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August 30, 2012

Faces of the Animal Protection Movement, Page 3: Judy Ki Dives In to Save Sharks

San Diego activist worked to ban sale of shark fins in California

All Animals magazine September/October 2012

  • Judy Ki                           Kathy Milani/The HSUS

by Cathy Vincenti

San Diego, California

Collected 1,000+ signatures for The HSUS’s Proposition 2 ballot campaign; helped lobby for a California ban on the sale of shark fins

Advice for advocates: “Work hard to build positive relationships with the staffers at all your local, state, and federal legislators’ offices. You’ll earn their respect and name recognition, and they will listen to you.”

Longtime HSUS supporter Judy Ki always wanted to do more to help animals, but the busy middle-school science teacher just didn’t have time. That changed when she retired in 2007; within a month, Ki was on her way to The HSUS’s Taking Action for Animals conference in Washington, D.C. She hasn’t slowed down since.

At a TAFA workshop on factory farming, Ki was inspired to help The HSUS gather signatures to place Proposition 2, a ban on extreme confinement, on the ballot in her home state of California. Back in San Diego, she mastered the art of identifying potential signers: “You see a person walking a dog, and you want to pull over … and say, ‘You love animals?’” Ultimately, she gathered 1,337 signatures, a proud accomplishment for someone who found approaching strangers out of her comfort zone.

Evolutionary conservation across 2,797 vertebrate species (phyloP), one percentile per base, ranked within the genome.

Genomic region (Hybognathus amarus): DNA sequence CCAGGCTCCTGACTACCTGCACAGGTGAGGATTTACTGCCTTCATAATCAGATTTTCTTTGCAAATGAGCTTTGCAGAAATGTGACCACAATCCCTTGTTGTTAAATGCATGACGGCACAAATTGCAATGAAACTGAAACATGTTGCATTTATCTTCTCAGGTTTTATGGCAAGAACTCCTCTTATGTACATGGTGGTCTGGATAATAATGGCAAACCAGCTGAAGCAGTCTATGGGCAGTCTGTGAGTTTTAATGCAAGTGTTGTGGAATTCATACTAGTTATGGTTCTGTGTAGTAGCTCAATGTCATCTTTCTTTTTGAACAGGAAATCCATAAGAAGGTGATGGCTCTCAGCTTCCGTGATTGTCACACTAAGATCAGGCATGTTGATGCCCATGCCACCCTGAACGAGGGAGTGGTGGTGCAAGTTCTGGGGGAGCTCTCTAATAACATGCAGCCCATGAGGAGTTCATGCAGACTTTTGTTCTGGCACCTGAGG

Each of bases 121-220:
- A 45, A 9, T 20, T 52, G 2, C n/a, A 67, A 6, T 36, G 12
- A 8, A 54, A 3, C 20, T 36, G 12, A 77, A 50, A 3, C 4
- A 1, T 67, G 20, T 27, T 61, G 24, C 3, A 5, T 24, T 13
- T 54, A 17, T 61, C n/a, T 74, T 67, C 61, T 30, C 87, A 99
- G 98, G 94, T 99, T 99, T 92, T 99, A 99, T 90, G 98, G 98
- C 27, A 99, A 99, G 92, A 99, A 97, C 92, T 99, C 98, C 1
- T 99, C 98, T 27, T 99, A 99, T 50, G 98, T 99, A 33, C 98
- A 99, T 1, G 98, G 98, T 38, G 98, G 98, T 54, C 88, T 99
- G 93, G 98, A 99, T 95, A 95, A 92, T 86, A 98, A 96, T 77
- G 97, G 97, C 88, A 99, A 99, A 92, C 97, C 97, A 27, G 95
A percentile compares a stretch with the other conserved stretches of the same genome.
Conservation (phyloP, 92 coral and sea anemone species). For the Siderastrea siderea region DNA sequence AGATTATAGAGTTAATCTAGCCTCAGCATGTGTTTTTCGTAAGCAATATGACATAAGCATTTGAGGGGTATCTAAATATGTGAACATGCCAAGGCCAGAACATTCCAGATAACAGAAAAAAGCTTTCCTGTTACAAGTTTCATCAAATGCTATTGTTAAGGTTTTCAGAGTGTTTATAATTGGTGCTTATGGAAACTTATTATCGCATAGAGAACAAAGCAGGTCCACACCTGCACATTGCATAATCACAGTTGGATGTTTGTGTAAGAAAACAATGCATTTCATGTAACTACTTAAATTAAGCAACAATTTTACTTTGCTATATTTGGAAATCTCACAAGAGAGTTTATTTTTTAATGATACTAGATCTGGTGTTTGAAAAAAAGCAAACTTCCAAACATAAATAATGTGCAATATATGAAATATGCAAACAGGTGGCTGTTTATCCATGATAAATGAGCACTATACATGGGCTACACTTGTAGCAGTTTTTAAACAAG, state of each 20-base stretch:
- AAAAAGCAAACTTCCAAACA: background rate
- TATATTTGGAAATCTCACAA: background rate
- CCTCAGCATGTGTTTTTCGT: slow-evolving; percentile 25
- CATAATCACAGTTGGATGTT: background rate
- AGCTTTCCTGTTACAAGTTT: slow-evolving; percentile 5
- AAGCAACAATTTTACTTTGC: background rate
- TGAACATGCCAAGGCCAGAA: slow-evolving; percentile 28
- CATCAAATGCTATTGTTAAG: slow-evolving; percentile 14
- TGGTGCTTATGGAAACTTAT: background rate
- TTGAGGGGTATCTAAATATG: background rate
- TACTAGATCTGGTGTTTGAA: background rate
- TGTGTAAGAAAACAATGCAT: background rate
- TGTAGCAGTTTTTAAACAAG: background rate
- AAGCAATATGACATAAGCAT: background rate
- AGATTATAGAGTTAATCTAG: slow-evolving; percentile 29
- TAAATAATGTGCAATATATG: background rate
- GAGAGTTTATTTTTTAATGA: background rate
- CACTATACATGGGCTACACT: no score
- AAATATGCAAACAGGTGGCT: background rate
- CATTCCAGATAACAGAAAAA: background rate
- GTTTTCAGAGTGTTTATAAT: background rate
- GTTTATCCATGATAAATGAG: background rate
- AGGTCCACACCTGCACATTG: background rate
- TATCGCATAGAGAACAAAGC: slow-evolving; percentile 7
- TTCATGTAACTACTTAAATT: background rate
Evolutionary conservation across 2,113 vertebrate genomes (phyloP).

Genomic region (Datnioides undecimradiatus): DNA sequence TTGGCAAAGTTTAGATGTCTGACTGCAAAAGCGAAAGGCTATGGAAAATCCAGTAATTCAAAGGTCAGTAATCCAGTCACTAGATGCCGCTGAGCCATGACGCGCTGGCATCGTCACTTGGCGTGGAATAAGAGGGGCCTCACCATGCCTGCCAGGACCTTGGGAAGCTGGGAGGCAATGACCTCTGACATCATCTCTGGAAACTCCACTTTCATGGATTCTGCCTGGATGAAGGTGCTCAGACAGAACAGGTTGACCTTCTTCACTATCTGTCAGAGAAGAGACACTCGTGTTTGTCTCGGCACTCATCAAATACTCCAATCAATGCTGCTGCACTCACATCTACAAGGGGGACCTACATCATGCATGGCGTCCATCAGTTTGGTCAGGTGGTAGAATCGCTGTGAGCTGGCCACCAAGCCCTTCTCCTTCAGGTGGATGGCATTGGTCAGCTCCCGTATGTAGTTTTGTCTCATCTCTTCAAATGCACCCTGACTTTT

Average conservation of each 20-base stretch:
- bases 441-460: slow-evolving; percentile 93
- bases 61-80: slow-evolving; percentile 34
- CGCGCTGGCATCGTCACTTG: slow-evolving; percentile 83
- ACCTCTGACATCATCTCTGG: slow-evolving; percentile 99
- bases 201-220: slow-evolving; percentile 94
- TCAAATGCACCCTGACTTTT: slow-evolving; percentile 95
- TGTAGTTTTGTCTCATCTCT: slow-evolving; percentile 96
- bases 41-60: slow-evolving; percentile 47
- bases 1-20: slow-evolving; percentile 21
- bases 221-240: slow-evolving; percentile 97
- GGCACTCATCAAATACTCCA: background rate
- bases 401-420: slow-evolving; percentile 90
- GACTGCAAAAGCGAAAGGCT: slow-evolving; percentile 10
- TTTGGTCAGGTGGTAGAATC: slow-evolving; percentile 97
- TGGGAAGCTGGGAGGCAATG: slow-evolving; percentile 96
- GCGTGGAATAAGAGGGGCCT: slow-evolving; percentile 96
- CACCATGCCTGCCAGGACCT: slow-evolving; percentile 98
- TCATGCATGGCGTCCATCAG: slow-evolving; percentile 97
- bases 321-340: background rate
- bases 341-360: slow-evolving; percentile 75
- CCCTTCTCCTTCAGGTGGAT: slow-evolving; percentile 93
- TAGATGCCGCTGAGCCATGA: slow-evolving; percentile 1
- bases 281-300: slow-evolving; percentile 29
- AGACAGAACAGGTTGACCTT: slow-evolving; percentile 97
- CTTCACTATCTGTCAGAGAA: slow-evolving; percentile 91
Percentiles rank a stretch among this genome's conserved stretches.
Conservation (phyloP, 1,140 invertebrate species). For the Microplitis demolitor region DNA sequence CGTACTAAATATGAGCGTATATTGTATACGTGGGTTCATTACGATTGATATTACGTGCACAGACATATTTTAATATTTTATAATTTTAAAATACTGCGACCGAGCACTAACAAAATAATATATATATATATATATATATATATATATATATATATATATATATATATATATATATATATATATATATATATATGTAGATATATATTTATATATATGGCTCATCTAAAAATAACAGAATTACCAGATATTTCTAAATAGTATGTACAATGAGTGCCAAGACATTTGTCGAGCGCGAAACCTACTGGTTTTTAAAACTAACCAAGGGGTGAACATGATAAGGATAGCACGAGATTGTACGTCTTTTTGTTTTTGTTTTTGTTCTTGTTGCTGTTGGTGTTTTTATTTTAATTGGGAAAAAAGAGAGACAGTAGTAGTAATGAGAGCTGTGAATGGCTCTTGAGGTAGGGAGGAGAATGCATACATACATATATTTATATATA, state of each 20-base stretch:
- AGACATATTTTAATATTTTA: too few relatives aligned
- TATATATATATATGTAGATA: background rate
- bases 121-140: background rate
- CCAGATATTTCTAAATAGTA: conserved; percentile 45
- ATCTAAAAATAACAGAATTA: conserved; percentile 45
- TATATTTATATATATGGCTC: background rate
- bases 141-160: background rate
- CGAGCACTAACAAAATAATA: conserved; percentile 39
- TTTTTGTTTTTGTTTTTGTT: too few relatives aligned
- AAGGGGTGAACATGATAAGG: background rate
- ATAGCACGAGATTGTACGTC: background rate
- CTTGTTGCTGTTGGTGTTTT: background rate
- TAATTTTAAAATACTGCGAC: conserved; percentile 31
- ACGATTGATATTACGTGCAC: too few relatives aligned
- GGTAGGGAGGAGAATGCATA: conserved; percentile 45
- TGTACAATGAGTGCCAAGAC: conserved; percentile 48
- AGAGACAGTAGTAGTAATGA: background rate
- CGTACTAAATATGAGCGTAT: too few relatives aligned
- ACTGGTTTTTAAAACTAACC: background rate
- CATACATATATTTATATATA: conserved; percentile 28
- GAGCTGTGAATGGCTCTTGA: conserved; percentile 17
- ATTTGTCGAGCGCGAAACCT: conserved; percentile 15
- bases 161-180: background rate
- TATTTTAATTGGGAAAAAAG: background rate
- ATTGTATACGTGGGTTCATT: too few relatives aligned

Ki then joined HSUS California senior state director Jennifer Fearing on a whirlwind weekend seeking endorsement from the California Democratic Party, where she served on the executive board. “She was fearless in walking up to everyone, and she got members of Congress endorsing Prop 2 that weekend,” says Fearing.

After the initiative passed overwhelmingly, Ki’s work for animals wasn’t over. Fearing asked her to help lobby for a state ban on the sale, possession, and distribution of shark fins. Cut from sharks who are thrown back into the ocean to die, the fins are used in a soup considered a delicacy in some Asian cultures. Born and raised in Hong Kong, Ki translated campaign messages for Chinese media; she also flew to Sacramento and San Francisco multiple times at her own expense. Her dedication was rewarded in October when the ban was signed into law. “I’m just one of the luckiest people on earth,” she says. “How many people, in a couple of years’ time, get to do back-to-back historical [campaigns] for animals?”

As for what’s next on her agenda? Ki stays busy with her political activism and work on Asian-American affairs, but she notes, “if [The HSUS needs] me, I’m there.”

"Judy is constantly forwarding and pushing out our information to her networks. She feels passionate about many causes, but she always reminds me that her support for and engagement with The HSUS is the most important hat she wears, which is a great honor for us."   — HSUS California senior state director Jennifer Fearing

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